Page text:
February 20, 2008 / 11:02 PM / 12 years ago

Spy satellite poses special challenges for Navy

WASHINGTON (Reuters) - Shooting down an errant U.S. spy satellite hurtling through space with a tank of toxic fuel presents a challenge for a Navy defense system designed to take out slower, lower-flying ballistic missiles, officials say.

In an operation that could last just minutes from launch to intercept, Navy officials hope a missile fired from a ship and traveling at six times the speed of sound will hit the bus-sized satellite about 140 miles above Earth with a nonexplosive “kinetic kill vehicle.”

The Aegis ballistic-missile defense system has successfully intercepted incoming missiles in 12 of 14 test flights, according to a Navy document.

That is an 85.7 percent success rate for a system that uses infrared sensors to search for a missile-shaped target heated by its supersonic travel through layers of atmosphere.

But the satellite, which became disabled soon after its 2006 launch, is flying dead in space, generating no heat. It is also moving faster than the missile system’s usual target at 5-6.2 miles per second or up to 22,000 miles per hour.

At 5,000 pounds (2,270 kg), the USA 193 satellite is a much bigger target than a ballistic missile’s warhead. But officials say the Navy will try to strike the fuel tank to destroy its nearly 1,000-pound (450 kg) toxic payload of unspent hydrazine fuel.

The Navy appeared to sound a note of caution this week.

“Certainly, we’re looking for a successful mission. But that, in and of itself, is a high achievement,” a Navy official told reporters at a briefing.


Senior Pentagon officials have expressed high confidence in the mission. Independent experts also say the Navy has a good chance of destroying the satellite with one missile.

David Mosher of the Rand Corp said the military would carefully select the time of the intercept to maximize its chance of success and minimize the risk to populations below.

“This thing’s going several times faster than any target they’ve tested the system against. But it’s also many times bigger than targets they’ve tested against,” said John Pike of the on-line think-tank GlobalSecurity.org.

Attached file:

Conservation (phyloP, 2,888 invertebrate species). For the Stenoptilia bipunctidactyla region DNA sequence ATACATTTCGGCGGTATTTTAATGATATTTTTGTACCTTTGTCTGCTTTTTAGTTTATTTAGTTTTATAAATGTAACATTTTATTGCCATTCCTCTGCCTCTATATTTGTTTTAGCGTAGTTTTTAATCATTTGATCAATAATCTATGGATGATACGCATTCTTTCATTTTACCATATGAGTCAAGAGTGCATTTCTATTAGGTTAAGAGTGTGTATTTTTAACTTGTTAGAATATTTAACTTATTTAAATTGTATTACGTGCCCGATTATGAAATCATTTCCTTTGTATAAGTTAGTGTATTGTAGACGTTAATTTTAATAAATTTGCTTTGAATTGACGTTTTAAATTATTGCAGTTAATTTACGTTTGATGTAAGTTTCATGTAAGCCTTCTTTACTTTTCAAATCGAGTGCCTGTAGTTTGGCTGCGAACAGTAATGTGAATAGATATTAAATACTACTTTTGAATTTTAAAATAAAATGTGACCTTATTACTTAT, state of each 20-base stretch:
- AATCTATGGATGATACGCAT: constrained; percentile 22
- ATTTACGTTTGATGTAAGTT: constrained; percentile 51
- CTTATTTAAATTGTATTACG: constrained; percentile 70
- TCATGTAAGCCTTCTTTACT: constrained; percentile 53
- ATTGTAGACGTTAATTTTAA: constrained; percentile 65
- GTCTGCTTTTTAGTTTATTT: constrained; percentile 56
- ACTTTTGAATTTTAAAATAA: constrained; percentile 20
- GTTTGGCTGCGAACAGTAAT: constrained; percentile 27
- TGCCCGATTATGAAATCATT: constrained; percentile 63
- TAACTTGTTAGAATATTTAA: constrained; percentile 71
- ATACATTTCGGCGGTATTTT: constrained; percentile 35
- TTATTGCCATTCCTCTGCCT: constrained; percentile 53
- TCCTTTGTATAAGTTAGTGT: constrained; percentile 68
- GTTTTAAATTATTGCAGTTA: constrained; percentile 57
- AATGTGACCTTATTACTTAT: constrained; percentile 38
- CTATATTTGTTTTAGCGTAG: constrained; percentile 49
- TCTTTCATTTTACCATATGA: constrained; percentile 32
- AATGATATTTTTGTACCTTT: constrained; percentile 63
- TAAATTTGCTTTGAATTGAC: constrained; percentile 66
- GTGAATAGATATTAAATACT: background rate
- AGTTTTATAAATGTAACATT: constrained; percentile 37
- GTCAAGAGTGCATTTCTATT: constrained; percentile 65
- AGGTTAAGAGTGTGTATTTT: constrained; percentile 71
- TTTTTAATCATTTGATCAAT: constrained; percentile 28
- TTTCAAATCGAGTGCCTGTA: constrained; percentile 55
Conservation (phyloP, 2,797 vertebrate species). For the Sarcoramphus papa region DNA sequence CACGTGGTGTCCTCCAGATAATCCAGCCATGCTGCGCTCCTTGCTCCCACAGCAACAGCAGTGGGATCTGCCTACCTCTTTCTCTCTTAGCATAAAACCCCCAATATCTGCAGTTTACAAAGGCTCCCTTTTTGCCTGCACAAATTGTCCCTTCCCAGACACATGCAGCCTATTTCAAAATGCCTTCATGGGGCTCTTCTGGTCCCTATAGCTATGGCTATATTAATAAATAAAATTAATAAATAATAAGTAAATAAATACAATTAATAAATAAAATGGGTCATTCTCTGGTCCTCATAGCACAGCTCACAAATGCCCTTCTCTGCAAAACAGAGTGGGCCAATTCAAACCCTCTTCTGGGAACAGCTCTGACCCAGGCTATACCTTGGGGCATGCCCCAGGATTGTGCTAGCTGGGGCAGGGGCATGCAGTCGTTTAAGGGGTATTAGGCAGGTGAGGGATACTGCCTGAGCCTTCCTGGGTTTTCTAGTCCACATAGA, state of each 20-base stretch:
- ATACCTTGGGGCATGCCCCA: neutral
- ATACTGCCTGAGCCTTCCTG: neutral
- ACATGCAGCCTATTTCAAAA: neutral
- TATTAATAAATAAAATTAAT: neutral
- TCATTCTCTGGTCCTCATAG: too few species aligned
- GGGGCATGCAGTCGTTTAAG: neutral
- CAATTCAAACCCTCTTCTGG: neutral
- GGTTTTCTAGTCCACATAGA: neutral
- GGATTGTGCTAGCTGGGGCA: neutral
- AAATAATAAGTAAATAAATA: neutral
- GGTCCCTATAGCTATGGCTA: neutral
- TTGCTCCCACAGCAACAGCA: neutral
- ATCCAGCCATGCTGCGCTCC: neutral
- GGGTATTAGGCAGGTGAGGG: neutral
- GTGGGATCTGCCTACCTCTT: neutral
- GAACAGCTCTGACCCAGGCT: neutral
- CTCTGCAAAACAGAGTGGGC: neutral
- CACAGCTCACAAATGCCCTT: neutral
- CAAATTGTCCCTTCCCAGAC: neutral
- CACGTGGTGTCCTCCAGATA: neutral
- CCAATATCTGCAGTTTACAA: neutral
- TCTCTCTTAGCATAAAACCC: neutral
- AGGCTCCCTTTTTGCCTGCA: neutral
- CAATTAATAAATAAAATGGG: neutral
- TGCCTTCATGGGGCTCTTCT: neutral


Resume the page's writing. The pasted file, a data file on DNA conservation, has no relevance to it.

Sometime in the next 10 days or so, the Navy will launch a three-stage missile from the guided-missile cruiser USS Lake Erie in the Pacific Ocean, with its targeting software altered to look for the satellite instead of an incoming missile.

Another guided missile cruiser, the USS Decatur, will be on hand for a possible second shot if the first attempt fails.

Once above the atmosphere, the Navy said the missile’s kinetic warhead will open its infrared “eyes,” scan for the satellite and alter course to intercept it just beyond the system’s usual 68-75 mile altitude range.

The Navy will rely on the heat of the sun to warm the satellite’s cold body to a temperature that can be picked up by the warhead’s sensor. The launch is expected near sunset in the Pacific, after the spacecraft has been warmed by its transit through daylight.

Analysts say the altitude should allow debris from the collision to fall from space within days or weeks, limiting the risk of possible damage to other space vehicles. The plan is for the debris to fall over open ocean and alerts have been issued to shipping traffic.

Once the warhead finds the satellite, its infrared sensor will try to aim directly for the fuel tank and could transmit a video image of the approach to the point of collision back to Navy officials on Earth.

The system would then scan the collision’s debris field to determine the success of the strike. If the missile misses its target, it will continue traveling into space.

Additional reporting by Jim Wolf, editing by Chris Wilson

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